Brandi wants me to do a couple of “field tests” where I stay within a heart rate zone that is below my anaerobic threshold, and then report back to her what my pace on one of the runs and my distance on another. Staying in this heart rate zone means I have to run really slow. REALLY. SLOW.

I’m not fast, but I’m proud. I’m going to have to ask my ego to get out of the way here and trust that Brandi knows what she’s doing. She explained it all to me and like I said, it’s very “science-y.” When I’m comfortable that I completely understand it myself, I’ll write about it in more detail.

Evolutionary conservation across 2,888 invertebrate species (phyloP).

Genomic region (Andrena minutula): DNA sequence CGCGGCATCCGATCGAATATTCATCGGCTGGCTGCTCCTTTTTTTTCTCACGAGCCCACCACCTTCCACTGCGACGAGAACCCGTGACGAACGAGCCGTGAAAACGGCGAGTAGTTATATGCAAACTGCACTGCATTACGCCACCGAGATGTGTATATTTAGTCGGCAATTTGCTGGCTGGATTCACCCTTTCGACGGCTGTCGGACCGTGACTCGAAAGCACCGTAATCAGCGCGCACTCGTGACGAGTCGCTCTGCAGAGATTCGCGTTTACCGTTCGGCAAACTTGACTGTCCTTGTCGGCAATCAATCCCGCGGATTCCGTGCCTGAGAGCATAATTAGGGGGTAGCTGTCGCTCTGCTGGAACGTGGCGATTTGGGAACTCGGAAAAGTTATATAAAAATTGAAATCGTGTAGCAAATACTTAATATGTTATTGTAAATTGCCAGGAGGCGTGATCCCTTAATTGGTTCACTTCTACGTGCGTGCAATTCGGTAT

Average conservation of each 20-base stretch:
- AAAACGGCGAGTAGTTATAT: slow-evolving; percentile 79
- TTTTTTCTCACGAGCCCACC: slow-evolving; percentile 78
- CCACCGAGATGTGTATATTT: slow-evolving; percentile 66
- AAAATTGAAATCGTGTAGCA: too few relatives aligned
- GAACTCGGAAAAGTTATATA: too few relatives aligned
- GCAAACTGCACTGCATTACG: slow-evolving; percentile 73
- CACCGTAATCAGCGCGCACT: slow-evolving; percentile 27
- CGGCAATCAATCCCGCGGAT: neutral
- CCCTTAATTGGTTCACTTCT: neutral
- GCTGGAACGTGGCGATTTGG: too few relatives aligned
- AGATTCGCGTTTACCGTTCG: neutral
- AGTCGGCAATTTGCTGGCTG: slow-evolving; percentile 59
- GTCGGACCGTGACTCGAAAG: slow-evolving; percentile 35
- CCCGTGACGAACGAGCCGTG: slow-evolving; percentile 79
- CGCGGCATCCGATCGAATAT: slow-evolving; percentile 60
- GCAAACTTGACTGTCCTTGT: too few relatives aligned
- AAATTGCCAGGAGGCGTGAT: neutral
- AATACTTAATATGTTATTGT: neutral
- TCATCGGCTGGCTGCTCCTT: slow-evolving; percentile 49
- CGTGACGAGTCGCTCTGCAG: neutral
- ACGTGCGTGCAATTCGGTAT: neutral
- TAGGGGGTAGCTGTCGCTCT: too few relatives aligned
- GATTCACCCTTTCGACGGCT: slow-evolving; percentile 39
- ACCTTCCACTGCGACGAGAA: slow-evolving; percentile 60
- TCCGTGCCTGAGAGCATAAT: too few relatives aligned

For now, I am going to do what she says. And I’m going to train with the pace group that she recommends. And I’m going to try to find my foam roller, because I think the best foam roller is the one that you pull out of storage and use.

I’m super excited about this training program. If you are looking to start running, return to running or improve your running, Fleet Feet offers a bunch of training programs including:

  • Marathon
  • Half-marathon
  • 5k
  • Boston
  • Trail running
  • Speed School
  • Youth Running

They also offer lots of free running opportunities. You can find out more about those here.

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Meeting Them Where They Are – Grief, Comfort